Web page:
The lithographic printing plate thus developed in accordance with the aforementioned method is then washed with water and the water is squeezed out from the surface of the plate. Then, a proper amount of the instant desensitizing gum is poured onto the plate and the plate is rubbed with a sponge so as to coat the whole surface of the plate with the gum. Thus, the non-image areas on the plate is protected and the resultant lithographic printing plate is ready to storage.

Other methods for gumming-up may also be used in the present invention and examples of such methods are a treatment by an automated gumming-up machine, which is effected after development and water washing processes; a method for gumming-up effected immediately after the development without water washing; and a treatment by an automated gumming-up machine, effected after the development and the subsequent water washing with a small amount of washing water or after the treatment with a liquid for rinsing containing a surfactant.

When commencing the printing operation, the gum on the surface of the lithographic plate is removed by water washing (so-called gum-removing) and then the printing operation is carried out in accordance with usual procedures or it can be immediately commenced without so-called degumming procedure if the instant desensitizing gum is used. In the printing operation, printed matters having a sufficiently satisfiable distinctness can be obtained immediately after the commencement of the printing operation without producing a large number of unacceptable printed matters as encountered in conventional desensitizing gum. Moreover, the non-image areas of the lithographic printing plate maintain high hydrophilicity and, therefore, the plate permits the production of good printed matters having no background contamination.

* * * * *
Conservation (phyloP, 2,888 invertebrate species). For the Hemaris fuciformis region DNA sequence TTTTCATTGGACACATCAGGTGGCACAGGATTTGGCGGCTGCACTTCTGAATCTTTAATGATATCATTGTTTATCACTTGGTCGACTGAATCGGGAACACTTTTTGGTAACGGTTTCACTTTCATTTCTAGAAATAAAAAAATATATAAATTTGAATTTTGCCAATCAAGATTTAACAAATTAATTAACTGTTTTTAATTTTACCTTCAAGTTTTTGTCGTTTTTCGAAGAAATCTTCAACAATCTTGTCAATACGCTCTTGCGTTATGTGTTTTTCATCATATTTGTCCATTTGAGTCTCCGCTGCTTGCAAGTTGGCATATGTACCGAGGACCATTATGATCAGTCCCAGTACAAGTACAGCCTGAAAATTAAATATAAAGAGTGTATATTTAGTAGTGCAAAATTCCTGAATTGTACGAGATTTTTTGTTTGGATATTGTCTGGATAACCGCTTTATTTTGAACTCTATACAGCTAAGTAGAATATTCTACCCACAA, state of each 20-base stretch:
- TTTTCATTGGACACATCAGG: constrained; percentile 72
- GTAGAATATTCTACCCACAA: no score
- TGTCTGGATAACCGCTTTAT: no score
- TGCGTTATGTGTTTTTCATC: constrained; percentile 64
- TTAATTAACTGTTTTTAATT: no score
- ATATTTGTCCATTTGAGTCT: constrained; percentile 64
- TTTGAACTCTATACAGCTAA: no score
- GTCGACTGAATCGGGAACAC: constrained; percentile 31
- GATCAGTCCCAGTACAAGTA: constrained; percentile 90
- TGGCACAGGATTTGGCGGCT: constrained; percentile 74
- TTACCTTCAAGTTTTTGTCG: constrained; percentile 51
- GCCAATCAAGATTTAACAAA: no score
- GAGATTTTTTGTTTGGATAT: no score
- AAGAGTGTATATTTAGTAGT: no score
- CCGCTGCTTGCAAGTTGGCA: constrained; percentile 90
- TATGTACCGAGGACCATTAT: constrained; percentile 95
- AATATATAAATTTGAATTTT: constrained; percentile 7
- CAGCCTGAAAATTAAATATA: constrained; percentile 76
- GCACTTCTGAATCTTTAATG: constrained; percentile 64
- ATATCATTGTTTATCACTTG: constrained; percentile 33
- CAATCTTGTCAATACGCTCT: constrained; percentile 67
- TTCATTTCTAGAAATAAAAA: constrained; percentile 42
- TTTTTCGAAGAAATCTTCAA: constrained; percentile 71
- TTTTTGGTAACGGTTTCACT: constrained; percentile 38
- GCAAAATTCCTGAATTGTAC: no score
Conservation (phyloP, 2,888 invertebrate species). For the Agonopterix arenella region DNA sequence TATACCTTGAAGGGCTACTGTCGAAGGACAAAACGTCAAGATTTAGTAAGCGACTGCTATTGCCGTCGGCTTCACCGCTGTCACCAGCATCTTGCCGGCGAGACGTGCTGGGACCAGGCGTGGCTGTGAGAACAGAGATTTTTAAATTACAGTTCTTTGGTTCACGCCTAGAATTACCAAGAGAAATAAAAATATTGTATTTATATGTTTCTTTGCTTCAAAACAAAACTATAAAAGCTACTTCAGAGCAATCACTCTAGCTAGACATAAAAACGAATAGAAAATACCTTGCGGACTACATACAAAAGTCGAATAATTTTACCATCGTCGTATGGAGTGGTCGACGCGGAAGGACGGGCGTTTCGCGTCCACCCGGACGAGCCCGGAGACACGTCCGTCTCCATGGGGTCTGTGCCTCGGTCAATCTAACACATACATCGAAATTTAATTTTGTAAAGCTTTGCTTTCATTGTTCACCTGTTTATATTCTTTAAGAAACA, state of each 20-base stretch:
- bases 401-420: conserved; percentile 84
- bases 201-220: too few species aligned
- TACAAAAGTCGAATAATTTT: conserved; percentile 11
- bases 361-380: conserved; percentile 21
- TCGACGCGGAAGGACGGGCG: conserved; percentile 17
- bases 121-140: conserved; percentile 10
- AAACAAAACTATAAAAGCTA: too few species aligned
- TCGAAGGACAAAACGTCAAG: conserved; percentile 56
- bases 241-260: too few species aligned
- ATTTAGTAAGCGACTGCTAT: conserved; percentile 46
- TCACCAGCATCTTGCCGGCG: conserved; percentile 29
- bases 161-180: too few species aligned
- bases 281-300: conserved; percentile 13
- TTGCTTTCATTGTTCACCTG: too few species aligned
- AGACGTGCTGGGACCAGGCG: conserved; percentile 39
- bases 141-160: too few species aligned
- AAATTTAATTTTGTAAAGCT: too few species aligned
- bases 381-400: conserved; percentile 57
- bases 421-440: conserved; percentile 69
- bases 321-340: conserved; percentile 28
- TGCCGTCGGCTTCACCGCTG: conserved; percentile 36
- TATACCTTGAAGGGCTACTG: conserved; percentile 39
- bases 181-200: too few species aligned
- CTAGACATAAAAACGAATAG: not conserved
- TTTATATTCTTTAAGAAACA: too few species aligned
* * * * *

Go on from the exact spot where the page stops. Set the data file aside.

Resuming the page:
The present invention will hereunder be explained in more detail with reference to the following working Examples, however, it should be appreciated that the invention is not restricted to these Examples. Moreover, the effects practically achieved according to the instant desensitizing gum will also be discussed in comparison with comparative examples.

EXAMPLE 1 (i) The Instant Desensitizing Gum

120 Parts by weight of water-soluble octenyl succinic acid monoester of starch derived from Waxy corn (degree of substitution=0.013; viscosity at 20 C. (concn.=20% by weight)=40 cps) and 80 parts by weight of yellow dextrin (roasted dextrin) were dissolved in 752.3 parts by weight of pure water. To the aqueous solution there was added 30 parts by weight of aqueous gum arabic solution (Baume degree (Be)=14), and then 10 parts by weight of an anionic surfactant, alkyl diphenyl ether disulfonate (manufactured and sold by SANYO CHEMICAL INDUSTRIES, LTD under the trade name of SANDET BL), 0.2 parts by weight of ethyl benzoate, 0.5 parts by weight of sodium dehydroacetate, 3 parts by weight of ammonium phosphate and 4.0 parts by weight of 85% phosphoric acid were added to the resultant solution to obtain a desensitizing gum according to the present invention.